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Things to know

Things to know about Karachi


Karachi is a very diverse city. Being the economic hub of Pakistan, Karachi is populated by people from all over the country. Today, Muhajirs make up a large portion of the population of Karachi followed by Pathans, Punjabis and Sindhis. The term muhajir comes from an Arabic word meaning "migrant". In Pakistan, Muhajir is used mostly for those Urdu-speaking Muslim immigrants who, at the time of partition of British India between the nations of India and Pakistan in 1947, originally came from North India and settled mostly in Sindh, particularly Karachi. Most of these migrants chose to keep alive their original identity.


On the fringe of the Indian Ocean, the city is unarguably Pakistan's diverse melting pot, a mingling of old and new, east and west — a confluence of people from various parts of Pakistan as well from all over the world. With a regular influx of immigrants from rest of Pakistan, the residents who're called "Karachiites" have shown remarkable tolerance towards other cultures, making it a true cultural melting pot and therefore, everyday lifestyle of Karachi differs substantially from that of other cities in Pakistan. Karachi's culture is characterized by the blending of Middle Eastern, Central Asian, South Asian and Western influences, as well as the city's status as a major international business centre. As a whole, there is considerable diversity in culture, and this diversity has produced a unique cultural amalgam of its own type. The city has a cosmopolitan population composed of many ethnolinguistic groups and hosts the largest middle class stratum of the country. The city credits its growth to the mixed populations of economic and political migrants along with refugees from different national, provincial, linguistic and religious origins, who come to the city to settle permanently. Large numbers of non-Muslims live in Karachi compared to other Pakistan cities.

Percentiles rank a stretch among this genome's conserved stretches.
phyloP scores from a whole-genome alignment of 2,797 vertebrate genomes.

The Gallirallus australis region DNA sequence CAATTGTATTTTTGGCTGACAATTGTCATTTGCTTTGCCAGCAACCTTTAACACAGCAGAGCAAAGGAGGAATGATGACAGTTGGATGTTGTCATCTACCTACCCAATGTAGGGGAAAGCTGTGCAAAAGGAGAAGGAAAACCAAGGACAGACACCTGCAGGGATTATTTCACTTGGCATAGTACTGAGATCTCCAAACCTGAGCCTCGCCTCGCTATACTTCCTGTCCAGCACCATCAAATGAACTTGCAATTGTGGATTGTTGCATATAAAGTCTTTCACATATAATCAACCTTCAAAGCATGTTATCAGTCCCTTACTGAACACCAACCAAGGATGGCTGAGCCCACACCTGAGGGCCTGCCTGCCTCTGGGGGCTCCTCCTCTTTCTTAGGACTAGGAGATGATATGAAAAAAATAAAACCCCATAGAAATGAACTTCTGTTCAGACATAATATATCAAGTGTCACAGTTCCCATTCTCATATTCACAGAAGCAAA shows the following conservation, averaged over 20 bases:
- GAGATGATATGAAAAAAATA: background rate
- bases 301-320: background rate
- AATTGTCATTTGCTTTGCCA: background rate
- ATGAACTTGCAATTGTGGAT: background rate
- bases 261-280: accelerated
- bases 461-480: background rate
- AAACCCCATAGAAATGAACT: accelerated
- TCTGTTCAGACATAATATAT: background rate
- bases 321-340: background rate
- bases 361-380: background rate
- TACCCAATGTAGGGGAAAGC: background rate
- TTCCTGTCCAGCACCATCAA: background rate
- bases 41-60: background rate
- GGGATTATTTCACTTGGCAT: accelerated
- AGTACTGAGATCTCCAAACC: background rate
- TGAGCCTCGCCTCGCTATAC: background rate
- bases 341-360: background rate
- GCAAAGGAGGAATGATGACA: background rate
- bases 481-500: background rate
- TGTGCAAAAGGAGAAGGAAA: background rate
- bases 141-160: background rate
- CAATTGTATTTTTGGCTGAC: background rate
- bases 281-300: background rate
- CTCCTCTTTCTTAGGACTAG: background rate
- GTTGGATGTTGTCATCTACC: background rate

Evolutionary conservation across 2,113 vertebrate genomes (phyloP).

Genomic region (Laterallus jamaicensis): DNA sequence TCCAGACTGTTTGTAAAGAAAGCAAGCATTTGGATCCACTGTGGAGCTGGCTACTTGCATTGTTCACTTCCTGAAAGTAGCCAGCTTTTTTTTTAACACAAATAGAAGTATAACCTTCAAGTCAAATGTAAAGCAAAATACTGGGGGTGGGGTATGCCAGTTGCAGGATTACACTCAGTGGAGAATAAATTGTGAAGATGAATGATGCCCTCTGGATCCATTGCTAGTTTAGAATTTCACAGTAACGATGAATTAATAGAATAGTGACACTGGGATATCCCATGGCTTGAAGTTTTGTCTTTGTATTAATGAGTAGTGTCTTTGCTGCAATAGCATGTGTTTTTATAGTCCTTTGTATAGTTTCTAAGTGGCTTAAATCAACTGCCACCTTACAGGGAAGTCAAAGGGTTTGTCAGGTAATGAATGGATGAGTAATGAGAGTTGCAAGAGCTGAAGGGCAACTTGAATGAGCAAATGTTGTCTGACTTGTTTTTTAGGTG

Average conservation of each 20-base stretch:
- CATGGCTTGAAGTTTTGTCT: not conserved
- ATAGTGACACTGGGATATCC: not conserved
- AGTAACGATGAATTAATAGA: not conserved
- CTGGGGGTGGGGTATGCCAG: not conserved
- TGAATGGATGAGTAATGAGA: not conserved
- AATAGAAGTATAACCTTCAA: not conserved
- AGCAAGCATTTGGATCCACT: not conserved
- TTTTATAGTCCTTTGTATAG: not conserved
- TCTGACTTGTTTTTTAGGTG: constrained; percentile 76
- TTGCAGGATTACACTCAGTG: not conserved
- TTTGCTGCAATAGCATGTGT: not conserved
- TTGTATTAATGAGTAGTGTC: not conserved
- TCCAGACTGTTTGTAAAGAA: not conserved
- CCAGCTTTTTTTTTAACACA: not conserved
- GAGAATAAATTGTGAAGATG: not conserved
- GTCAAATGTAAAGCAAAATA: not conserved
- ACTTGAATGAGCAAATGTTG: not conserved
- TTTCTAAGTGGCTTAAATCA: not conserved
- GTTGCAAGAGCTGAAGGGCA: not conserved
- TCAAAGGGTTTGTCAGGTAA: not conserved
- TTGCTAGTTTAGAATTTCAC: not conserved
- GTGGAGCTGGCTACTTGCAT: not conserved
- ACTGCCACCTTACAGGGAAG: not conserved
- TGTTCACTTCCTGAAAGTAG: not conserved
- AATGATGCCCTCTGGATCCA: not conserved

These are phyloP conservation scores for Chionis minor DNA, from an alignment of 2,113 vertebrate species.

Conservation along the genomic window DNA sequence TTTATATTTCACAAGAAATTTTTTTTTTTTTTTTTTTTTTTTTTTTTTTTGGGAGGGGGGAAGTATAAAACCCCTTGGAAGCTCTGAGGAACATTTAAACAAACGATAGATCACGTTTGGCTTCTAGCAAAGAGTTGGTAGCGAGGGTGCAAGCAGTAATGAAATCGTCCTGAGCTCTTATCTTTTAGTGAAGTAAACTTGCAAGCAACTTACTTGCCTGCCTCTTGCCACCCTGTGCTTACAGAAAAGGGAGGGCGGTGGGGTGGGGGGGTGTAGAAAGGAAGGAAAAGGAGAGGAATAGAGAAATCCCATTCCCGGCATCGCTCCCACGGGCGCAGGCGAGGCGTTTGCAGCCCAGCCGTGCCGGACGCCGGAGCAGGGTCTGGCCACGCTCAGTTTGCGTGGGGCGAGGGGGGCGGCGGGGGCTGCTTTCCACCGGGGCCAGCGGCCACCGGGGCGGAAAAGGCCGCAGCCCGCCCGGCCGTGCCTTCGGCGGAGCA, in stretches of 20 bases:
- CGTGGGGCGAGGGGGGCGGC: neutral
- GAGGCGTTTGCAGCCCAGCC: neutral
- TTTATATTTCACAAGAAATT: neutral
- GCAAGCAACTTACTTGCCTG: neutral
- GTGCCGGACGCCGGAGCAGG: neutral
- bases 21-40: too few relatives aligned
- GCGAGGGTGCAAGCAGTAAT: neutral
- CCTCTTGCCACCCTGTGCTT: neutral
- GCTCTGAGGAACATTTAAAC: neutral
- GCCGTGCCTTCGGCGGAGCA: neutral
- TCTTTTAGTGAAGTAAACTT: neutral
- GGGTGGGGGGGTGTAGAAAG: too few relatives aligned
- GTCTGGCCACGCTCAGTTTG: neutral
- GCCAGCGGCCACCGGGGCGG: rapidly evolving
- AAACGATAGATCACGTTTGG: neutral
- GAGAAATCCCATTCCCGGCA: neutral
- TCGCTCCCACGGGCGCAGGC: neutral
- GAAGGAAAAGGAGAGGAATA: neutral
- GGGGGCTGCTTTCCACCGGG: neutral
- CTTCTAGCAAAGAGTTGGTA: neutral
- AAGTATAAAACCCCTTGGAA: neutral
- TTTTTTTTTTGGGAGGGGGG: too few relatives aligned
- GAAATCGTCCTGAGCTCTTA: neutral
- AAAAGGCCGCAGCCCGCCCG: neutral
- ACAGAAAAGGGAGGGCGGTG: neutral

The entrepreneurial spirit and pulsing pace of life is a sharp contrast to much of Pakistan. Stunned by Karachi's diverse demographics, the American political scientist and South Asia expert Stephen P. Cohen once stated that if Karachi's ethnic groups "got along well, it would be an amazingly complex city, a lot like New York." It can be comparable to Asia's other largest city, Mumbai, with whom the city shares many similarities due to fact both having been British colonies in the past. Karachi was built in successive waves of migrations with more than a million new inhabitants pouring in each year, it's not surprising that the stretch marks are showing in one of the largest and most rapidly growing cities in the world. The neighborhoods acquired their character from the communities that settled there first. These neighborhoods are too numerous to list and there is no commonly accepted way to group these neighborhoods into larger districts. But roughly, the city developed from the south to the north.